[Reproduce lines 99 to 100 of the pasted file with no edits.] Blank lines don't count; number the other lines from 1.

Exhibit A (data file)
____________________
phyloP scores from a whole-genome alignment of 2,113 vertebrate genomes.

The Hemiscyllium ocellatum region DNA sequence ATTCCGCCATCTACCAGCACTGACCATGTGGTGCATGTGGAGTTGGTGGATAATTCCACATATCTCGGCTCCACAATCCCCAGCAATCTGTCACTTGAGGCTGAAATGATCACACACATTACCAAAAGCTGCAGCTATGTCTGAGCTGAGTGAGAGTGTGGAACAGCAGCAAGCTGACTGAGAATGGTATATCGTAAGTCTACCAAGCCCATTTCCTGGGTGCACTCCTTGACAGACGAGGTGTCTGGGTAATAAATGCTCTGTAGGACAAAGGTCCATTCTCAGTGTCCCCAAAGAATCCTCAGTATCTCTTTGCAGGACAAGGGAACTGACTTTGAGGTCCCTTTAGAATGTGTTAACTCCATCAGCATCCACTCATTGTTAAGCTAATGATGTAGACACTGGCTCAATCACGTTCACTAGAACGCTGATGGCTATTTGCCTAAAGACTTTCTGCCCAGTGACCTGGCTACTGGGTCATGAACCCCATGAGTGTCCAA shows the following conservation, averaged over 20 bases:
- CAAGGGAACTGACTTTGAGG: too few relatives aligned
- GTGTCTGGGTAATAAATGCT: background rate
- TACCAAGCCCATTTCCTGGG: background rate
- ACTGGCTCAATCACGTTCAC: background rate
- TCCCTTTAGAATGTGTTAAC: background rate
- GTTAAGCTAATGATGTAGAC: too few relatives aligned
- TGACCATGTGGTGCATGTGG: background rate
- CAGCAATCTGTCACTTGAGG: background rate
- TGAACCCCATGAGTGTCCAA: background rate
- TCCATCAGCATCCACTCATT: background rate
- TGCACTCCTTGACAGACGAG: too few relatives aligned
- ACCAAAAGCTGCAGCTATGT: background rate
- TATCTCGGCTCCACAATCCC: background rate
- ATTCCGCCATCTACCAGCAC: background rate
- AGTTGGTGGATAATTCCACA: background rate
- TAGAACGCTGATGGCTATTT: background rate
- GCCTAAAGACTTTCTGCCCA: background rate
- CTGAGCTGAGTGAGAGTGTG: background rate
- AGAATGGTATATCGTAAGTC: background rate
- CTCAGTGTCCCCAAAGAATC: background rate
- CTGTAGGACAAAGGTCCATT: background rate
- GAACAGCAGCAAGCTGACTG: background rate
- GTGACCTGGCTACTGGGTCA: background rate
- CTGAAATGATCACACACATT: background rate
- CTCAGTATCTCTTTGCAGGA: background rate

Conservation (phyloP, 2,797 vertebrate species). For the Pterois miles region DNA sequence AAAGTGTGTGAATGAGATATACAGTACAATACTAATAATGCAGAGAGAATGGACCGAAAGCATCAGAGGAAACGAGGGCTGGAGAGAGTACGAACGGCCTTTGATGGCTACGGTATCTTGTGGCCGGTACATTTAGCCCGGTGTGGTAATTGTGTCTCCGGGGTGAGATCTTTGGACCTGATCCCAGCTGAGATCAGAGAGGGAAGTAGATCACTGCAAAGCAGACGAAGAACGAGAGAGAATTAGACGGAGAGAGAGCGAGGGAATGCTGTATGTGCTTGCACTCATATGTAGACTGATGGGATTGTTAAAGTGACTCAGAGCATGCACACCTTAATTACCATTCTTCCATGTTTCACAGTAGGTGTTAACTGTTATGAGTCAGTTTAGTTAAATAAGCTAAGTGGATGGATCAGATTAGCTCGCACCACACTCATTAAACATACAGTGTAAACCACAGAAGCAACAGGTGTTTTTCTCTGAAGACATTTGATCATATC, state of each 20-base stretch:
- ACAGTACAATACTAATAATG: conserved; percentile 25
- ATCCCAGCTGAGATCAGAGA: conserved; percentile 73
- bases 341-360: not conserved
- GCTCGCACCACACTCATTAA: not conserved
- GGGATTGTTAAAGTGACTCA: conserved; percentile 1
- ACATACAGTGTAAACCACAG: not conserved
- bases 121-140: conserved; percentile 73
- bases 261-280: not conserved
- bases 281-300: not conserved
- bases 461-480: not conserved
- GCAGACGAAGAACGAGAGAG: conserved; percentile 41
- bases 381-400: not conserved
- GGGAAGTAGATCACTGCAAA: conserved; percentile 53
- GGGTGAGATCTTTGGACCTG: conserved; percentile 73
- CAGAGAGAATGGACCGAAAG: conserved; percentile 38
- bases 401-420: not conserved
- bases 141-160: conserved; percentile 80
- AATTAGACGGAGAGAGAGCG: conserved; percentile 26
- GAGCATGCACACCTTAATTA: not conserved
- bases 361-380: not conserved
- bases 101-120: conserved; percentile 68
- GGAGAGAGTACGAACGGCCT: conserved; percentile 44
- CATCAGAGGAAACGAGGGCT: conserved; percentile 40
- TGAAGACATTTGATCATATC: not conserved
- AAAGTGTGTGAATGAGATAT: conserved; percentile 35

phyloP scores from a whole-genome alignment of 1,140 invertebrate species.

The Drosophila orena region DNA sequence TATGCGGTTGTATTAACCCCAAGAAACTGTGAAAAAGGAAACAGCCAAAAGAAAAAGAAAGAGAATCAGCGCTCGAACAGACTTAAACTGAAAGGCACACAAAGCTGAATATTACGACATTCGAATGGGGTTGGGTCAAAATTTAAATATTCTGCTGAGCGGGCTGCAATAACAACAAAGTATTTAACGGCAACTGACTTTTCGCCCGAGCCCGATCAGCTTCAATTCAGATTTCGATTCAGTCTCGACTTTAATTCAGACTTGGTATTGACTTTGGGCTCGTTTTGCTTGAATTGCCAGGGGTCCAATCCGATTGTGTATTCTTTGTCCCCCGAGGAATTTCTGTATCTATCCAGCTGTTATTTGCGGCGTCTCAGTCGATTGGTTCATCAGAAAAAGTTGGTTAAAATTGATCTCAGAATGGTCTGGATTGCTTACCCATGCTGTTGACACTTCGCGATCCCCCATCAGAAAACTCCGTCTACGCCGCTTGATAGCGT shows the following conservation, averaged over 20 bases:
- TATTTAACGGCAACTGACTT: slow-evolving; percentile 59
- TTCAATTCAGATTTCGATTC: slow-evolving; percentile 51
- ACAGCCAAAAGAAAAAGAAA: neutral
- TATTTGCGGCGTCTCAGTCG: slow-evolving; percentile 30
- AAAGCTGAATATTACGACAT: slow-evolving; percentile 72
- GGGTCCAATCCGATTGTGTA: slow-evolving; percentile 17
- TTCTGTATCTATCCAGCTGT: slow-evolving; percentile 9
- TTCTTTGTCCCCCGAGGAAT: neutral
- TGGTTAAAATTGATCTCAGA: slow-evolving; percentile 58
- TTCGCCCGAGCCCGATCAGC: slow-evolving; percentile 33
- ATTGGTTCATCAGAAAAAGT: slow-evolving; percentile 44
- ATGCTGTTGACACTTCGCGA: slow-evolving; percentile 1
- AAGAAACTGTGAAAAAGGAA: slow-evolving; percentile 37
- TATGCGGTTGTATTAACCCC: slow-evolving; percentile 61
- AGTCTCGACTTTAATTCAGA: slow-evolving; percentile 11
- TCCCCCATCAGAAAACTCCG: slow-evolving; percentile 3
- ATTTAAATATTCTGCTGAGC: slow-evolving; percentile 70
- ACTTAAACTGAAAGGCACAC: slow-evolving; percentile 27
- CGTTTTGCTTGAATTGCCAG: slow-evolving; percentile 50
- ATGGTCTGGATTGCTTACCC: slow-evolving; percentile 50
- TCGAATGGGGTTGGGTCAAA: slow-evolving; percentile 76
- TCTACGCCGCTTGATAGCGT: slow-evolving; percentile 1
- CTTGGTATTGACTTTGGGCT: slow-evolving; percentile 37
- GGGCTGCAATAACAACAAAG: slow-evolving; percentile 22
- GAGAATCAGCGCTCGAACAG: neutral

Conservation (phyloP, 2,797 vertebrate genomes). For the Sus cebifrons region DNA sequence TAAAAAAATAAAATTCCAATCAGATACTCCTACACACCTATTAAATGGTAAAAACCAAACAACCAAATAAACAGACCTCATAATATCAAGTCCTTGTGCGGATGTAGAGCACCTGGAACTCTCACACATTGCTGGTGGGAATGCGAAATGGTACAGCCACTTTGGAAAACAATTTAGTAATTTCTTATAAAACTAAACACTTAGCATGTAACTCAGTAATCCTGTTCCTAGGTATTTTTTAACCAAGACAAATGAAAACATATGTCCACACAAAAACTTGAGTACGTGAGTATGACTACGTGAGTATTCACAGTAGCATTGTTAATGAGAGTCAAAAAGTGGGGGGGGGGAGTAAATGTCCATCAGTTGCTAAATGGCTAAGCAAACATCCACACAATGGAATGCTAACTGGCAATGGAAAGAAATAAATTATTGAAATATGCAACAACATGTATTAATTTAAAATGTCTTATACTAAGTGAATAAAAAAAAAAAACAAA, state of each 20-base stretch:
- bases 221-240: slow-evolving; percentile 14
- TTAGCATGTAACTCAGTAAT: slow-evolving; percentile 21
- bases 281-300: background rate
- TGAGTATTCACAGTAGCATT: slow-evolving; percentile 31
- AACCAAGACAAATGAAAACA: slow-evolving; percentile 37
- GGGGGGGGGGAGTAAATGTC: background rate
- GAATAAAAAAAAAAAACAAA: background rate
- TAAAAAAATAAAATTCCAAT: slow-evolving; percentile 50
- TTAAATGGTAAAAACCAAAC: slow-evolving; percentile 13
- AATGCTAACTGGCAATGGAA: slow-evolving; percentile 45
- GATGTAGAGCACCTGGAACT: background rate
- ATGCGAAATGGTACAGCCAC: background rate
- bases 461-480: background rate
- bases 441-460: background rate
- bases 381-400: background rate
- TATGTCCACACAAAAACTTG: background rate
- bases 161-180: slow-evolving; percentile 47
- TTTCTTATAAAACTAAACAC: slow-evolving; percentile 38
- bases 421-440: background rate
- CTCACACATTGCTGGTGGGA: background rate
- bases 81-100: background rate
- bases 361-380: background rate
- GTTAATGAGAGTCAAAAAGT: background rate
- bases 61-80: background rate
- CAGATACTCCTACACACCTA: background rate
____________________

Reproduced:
- TTTCTTATAAAACTAAACAC: slow-evolving; percentile 38
- bases 421-440: background rate